Oil leaking from Knysna cargo ship

2013-08-10 17:01

Johannesburg - Oil is leaking from a cargo ship, which ran aground off the Knysna coast near a nature reserve earlier this week, the SABC reported on Saturday.

SA Maritime Safety Authority (Samsa) spokesperson Nigel Campbell told the public broadcaster that the authority was concerned about the leaks.

"One of them is a small leak in the engine's a water pipe that we made fast on Saturday morning.

"We believe that there is a crack in the hull in the way of number two double bottom starboard tank which is holding the fuel," said Campbell.

He said the oil leaked into the sea but Samsa was working on containing the situation.

"We have been pro-active in closing the river mouth at the Goukamma and Swartvlei [and] that is on-going now. They are using bulldozers and sand.

"Fortunately, there is a strong outflow from the river that is assisting us,” he said.

Samsa was preparing to tow the vessel to Cape Town.

The ship, carrying tons of rice, heavy fuel and gas oil, ran aground on Thursday.

Campbell said on Saturday that an aircraft would be deployed over the site to monitor the pollution.

"We are deploying teams to the beach to pick up any oil that would land on the beach," he told the SABC.

  • Duncan Sime - 2013-08-10 17:34


  • Hussein - 2013-08-10 17:56

    arrest the owners. Don't allow the to rape our environment!!!!

  • Ann Rimbault Southey - 2013-08-10 18:44

    Flew over the area this afternoon - oil leaking out of tanker clearly visible as well as another slick in the ocean about 1km futher away towards Sedgefield

      Armstrong Dreadnaught - 2013-08-11 12:17

      @ Ann - It is not a tanker, it is a bulk carrier carrying a cargo of rice. The oil leaking is fuel, not cargo. I should imagine that they have up to 1500 tons of fuel on board, with maybe 50 tons of gas oil (diesel). SAMSA should be concentrating on getting the oil off asap and not to worry about river mouths where the water is flowing out anyway. The oil can be pumped into trucks ashore. What puzzles me is how did it drift ashore? It was sailing from Hong Kong to Ghana so it was probably 15-25 miles offshore. After it's engine failed there was plenty of time to anchor, if it dragged with one anchor down they could have dropped the second one. The wind usually blows along the coast there and not directly onshore.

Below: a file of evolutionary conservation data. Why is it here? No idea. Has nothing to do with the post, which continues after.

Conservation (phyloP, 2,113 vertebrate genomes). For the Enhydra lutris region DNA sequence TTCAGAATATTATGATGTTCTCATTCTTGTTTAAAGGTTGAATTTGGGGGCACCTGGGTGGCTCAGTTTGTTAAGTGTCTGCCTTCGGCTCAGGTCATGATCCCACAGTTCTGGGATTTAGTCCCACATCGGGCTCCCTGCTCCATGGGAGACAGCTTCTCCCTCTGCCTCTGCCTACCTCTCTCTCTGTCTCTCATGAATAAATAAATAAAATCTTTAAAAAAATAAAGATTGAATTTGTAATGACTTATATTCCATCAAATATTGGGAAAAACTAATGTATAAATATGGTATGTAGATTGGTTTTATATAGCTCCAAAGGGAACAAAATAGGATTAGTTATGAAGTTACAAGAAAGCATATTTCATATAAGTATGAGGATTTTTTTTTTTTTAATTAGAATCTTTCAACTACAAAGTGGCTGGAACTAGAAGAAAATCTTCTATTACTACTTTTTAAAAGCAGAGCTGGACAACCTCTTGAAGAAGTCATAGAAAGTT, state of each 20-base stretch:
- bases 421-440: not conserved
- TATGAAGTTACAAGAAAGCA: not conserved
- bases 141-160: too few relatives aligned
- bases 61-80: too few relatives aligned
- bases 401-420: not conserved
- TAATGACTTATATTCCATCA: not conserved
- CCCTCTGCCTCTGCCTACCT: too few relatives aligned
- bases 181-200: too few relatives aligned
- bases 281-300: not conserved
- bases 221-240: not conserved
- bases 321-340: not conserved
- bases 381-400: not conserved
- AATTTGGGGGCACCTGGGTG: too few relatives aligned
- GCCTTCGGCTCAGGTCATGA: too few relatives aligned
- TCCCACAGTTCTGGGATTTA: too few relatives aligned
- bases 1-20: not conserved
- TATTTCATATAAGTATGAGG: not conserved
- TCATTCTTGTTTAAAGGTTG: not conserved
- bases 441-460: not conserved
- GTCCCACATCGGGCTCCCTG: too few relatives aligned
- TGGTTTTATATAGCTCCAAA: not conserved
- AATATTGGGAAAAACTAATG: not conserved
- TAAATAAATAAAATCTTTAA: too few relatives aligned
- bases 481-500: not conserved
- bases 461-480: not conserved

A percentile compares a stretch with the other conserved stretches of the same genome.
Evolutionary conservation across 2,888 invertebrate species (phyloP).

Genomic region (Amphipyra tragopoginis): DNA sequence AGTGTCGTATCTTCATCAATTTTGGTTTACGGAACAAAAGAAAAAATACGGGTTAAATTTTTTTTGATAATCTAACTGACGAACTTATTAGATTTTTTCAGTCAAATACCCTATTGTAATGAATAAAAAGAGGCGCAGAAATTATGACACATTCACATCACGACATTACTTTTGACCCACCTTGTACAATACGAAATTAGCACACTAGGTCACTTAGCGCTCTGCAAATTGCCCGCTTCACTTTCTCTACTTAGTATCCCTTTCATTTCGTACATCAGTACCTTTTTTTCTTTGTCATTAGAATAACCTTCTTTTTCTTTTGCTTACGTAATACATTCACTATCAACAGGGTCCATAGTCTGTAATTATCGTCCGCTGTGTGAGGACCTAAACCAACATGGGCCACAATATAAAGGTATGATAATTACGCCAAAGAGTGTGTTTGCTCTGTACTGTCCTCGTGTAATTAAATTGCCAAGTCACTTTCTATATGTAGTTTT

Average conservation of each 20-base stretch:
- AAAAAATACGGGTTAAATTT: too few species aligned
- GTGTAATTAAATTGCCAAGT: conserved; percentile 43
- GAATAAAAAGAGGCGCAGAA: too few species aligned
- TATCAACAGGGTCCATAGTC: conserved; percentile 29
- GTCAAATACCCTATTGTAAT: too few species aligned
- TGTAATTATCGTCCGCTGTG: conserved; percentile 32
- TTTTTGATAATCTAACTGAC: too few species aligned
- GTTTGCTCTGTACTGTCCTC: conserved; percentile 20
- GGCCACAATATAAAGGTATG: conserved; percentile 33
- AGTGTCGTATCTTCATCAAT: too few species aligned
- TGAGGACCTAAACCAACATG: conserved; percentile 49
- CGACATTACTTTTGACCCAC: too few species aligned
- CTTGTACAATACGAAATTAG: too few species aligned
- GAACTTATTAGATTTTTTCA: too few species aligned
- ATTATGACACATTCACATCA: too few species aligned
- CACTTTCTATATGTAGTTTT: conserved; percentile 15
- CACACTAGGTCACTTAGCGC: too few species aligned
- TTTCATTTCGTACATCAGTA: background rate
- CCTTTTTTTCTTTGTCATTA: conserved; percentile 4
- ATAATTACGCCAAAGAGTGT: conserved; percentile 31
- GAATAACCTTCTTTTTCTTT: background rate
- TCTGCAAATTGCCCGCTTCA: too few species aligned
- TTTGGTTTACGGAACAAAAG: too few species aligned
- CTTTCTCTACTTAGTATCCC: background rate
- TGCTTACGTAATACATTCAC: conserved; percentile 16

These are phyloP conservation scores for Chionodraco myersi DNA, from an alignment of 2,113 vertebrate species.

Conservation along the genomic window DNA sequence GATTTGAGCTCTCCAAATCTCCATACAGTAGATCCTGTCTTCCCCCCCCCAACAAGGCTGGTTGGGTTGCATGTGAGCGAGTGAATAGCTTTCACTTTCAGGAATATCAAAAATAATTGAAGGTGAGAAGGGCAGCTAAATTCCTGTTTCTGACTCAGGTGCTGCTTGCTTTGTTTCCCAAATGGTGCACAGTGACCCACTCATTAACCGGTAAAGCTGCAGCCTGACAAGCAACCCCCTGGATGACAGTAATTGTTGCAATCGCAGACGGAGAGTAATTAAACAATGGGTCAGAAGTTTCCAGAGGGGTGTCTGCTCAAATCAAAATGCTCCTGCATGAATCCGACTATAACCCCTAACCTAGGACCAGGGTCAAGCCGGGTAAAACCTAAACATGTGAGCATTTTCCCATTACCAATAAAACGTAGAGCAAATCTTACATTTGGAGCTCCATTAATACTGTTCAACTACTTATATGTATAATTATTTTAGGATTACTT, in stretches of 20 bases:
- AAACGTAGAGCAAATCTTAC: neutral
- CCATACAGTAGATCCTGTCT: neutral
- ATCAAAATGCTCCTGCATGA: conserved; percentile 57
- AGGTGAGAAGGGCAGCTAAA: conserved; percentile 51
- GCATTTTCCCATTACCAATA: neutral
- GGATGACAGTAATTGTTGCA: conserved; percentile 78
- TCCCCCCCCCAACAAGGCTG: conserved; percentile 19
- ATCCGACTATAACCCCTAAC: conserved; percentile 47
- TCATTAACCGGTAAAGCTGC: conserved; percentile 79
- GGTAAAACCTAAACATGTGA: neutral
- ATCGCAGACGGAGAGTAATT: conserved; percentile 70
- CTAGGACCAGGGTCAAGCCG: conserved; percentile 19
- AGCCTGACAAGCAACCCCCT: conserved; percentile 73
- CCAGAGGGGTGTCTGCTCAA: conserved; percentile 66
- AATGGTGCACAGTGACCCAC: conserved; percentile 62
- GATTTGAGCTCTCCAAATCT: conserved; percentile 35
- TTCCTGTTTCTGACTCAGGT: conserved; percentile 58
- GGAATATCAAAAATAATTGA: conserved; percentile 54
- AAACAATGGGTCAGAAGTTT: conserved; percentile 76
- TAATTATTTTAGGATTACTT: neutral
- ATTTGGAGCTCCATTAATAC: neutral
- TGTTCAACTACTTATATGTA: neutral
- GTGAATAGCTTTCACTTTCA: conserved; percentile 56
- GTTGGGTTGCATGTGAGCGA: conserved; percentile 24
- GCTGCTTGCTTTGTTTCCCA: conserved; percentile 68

• Des Cider - 2013-08-10 19:25

    This is very unfortunate indeed! Look out for unexpected and large increases in your insurance premiums in the next few months, unless, of course, you insure through ABSA, where you should expect anything, anytime!

  • Henry Charles Smith - 2013-08-10 19:37

    Mycoremediation - the use of fungi to combat contaminants in the environment, in this case its oil in the ocean, all we need is to bond the oil (with hair/straw) then place oyster mushroom spores on the oil "mats" then let the mushrooms consume the oil. Its cheap, effective and environmental friendly.

  • Jammies Jamneck - 2013-08-10 20:59

    Up goes the petrol price...

  • rivalani.mabasa - 2013-08-10 21:07

    The navigation team has to come to the fore and account to the public, and whoever responsible must be charged with negligence and causing detriment to the ecosystem.

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